The parents of this neighborhood doctor exemplified how to care for people

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He moved to Oak Cliff in 1930 when he was 2 months old, along with parents Vernon and Louise. He attended Lida Hooe and Greiner, before graduating from Sunset in 1947, where he played football and participated as an ROTC officer. Before graduating from the University of North Texas and the University of Texas Southwestern Medical School, he served in the United States Navy as a hospital corpsman.

Then, in 1964, Dr. Rodney Moore began his practice in Oak Cliff, where he became the head of the obstetrics and gynecological department at Methodist hospital and president of the Methodist hospital staff, and served on the board of trustees.

He also delivered more than 6,000 babies before his retirement in 2008. No small accomplishment.

But the story doesn’t all revolve around Moore himself.

With parents who made a difference in the lives of hundreds of Oak Cliff residents over the decades, as well as in his own, Moore had a solid example lived out in front of him. Today, children frequently don’t follow in their parents’ footsteps. But with the Moore family, this wasn’t the case.

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In 1940, Vernon and Louise Moore opened Moore’s Grocery on the northwest corner of Montclair and Taft. A friendly and capable couple, the Moores were popular merchants who gained the confidence of the community as they worked hard to please their customers. The duo also served the neighborhood by selling household items and dry goods and offering over-the-counter medications, along with the groceries.

“The store offered fresh barbecue daily,” Dr. Moore says, “along with coleslaw and beans. It was available to the customers who wanted to come in and purchase sandwiches. Many of the Rosemont teachers would buy their lunches from Dad, and he would also prepare soups and chili to sell.”

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With the popularity of the lunch items, the Moores finally took over the rest of the building, formerly occupied by a beauty shop and dry cleaners. And, during the early war years when rationing was in force, Mr. Moore baked chickens to give to neighborhood women while their husbands were in the service. One mother told Dr. Moore that she and her daughter would have starved had his father not given them a chicken every week.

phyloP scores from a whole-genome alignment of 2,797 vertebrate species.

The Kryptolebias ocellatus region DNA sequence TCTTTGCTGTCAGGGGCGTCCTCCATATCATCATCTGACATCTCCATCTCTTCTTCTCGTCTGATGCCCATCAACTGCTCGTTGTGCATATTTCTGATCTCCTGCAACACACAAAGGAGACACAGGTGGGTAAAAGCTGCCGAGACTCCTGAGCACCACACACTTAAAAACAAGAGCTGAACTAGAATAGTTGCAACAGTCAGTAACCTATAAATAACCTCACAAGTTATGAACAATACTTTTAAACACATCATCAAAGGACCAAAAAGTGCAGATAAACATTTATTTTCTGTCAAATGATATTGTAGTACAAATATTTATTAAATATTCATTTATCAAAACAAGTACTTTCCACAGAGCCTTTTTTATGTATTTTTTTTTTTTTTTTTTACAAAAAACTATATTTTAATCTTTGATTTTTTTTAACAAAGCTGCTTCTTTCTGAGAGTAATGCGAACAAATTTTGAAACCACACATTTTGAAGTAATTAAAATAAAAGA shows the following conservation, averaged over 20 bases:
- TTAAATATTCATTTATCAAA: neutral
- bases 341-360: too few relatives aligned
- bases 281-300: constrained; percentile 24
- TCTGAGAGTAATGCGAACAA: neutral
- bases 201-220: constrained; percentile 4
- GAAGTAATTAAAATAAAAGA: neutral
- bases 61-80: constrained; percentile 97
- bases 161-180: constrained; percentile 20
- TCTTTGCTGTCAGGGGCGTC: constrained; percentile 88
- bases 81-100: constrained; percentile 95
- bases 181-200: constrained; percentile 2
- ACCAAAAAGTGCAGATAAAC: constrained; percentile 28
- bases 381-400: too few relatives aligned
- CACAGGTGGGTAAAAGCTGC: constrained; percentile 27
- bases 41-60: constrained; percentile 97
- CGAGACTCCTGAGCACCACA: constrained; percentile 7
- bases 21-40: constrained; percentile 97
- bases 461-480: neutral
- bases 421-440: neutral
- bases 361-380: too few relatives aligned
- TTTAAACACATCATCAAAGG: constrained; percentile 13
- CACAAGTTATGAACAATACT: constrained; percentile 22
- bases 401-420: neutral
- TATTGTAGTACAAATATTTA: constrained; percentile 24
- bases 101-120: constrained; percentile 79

Superior aged beef and other special cuts of meat also were available, while many neighborhood families ordered Vernon’s turkeys for their holiday dinners, along with standing rib roasts and meat trays for the Kessler area dinner parties. He also catered small rehearsal dinners in the neighborhood, while scores of students regularly flocked to Louise’s famous candy counter.

Beginning at age 12, son Rodney began working at his parents’ business, stocking shelves, serving customers, and working wherever needed. The tenure lasted all the way through medical school and residency training, where his labor included making sausage and hamburger meat during the “night shift.”

“My dad always kept 30 to 40 chickens in a coop, in the back of the store. When customers requested, I would go to the back and kill and dress a chicken, so customers would have a fresh fryer on-demand. This could be done in about 8 to 10 minutes, before they checked out,” Moore says. “Because of my contribution to helping each week, Mom and Dad provided Mary and me with groceries for our family through those years in medical school.”

After a short closing while Vernon served in World War II at the Battle of Okinawa, the Moores continued operating the store until their retirement in 1980. But retirement didn’t suit them at all. A meat market inside H. Boedeker & Son on Lancaster Avenue soon occupied Vernon’s time, before he and Louise opened Moore’s Market on the corner of Stewart and Edgefield, from 1984 to 1993. Then Vernon retired permanently to care for Louise, who was in ill health.

Dr. Moore says he opened his practice in Oak Cliff “so I could be near my family and friends.” Here, he and wife Mary raised four children. After Mary’s death in 1998, Moore married Sharon Heimann, his sons’ third grade teacher at Rosemont — 33 years after they were first introduced. They live in East Kessler.

“I can truthfully say that I enjoyed each and every day of my practice for all 44 years,” Moore reminisces, “and that was due to the wonderful friendships I made with my dear patients. I loved delivering the babies, and would still be doing so today, if my health allowed it.”

Louise and Vernon Moore modeled to their son how to live a life of community service, generosity to others, and love of family.

From the evidence flowing from the life of Oak Cliff’s Dr. Rodney Moore — Sunset Bison, devoted husband, father, grandfather and friend, it seems they well succeeded.